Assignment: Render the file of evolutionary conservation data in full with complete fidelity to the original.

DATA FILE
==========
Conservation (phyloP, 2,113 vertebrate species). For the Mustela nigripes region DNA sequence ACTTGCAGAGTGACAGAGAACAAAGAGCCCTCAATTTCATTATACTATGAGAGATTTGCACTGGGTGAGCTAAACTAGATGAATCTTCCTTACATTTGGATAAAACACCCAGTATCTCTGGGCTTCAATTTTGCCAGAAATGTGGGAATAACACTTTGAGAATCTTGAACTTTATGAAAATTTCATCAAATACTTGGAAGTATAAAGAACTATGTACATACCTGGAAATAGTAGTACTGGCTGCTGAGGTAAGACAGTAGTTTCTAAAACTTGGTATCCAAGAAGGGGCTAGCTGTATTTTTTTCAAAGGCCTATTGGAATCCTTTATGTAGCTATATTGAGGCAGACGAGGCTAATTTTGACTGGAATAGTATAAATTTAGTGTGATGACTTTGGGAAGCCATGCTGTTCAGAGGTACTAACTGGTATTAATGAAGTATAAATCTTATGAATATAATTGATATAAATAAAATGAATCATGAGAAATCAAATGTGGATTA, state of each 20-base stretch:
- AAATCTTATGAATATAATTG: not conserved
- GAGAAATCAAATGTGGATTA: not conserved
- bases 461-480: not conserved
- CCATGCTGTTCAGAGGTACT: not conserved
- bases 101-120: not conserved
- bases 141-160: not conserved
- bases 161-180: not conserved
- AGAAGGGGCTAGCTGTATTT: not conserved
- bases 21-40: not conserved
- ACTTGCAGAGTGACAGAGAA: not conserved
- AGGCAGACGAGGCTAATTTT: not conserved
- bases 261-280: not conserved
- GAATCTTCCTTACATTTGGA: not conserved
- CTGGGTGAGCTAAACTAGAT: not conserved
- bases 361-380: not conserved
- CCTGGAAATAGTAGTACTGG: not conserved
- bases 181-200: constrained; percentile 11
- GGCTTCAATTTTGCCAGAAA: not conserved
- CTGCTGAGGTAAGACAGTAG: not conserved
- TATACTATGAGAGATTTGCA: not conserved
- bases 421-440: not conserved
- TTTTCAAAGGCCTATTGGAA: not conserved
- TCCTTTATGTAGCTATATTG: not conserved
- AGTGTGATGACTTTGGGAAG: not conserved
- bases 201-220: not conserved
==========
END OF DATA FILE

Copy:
Conservation (phyloP, 2,113 vertebrate species). For the Mustela nigripes region DNA sequence ACTTGCAGAGTGACAGAGAACAAAGAGCCCTCAATTTCATTATACTATGAGAGATTTGCACTGGGTGAGCTAAACTAGATGAATCTTCCTTACATTTGGATAAAACACCCAGTATCTCTGGGCTTCAATTTTGCCAGAAATGTGGGAATAACACTTTGAGAATCTTGAACTTTATGAAAATTTCATCAAATACTTGGAAGTATAAAGAACTATGTACATACCTGGAAATAGTAGTACTGGCTGCTGAGGTAAGACAGTAGTTTCTAAAACTTGGTATCCAAGAAGGGGCTAGCTGTATTTTTTTCAAAGGCCTATTGGAATCCTTTATGTAGCTATATTGAGGCAGACGAGGCTAATTTTGACTGGAATAGTATAAATTTAGTGTGATGACTTTGGGAAGCCATGCTGTTCAGAGGTACTAACTGGTATTAATGAAGTATAAATCTTATGAATATAATTGATATAAATAAAATGAATCATGAGAAATCAAATGTGGATTA, state of each 20-base stretch:
- AAATCTTATGAATATAATTG: not conserved
- GAGAAATCAAATGTGGATTA: not conserved
- bases 461-480: not conserved
- CCATGCTGTTCAGAGGTACT: not conserved
- bases 101-120: not conserved
- bases 141-160: not conserved
- bases 161-180: not conserved
- AGAAGGGGCTAGCTGTATTT: not conserved
- bases 21-40: not conserved
- ACTTGCAGAGTGACAGAGAA: not conserved
- AGGCAGACGAGGCTAATTTT: not conserved
- bases 261-280: not conserved
- GAATCTTCCTTACATTTGGA: not conserved
- CTGGGTGAGCTAAACTAGAT: not conserved
- bases 361-380: not conserved
- CCTGGAAATAGTAGTACTGG: not conserved
- bases 181-200: constrained; percentile 11
- GGCTTCAATTTTGCCAGAAA: not conserved
- CTGCTGAGGTAAGACAGTAG: not conserved
- TATACTATGAGAGATTTGCA: not conserved
- bases 421-440: not conserved
- TTTTCAAAGGCCTATTGGAA: not conserved
- TCCTTTATGTAGCTATATTG: not conserved
- AGTGTGATGACTTTGGGAAG: not conserved
- bases 201-220: not conserved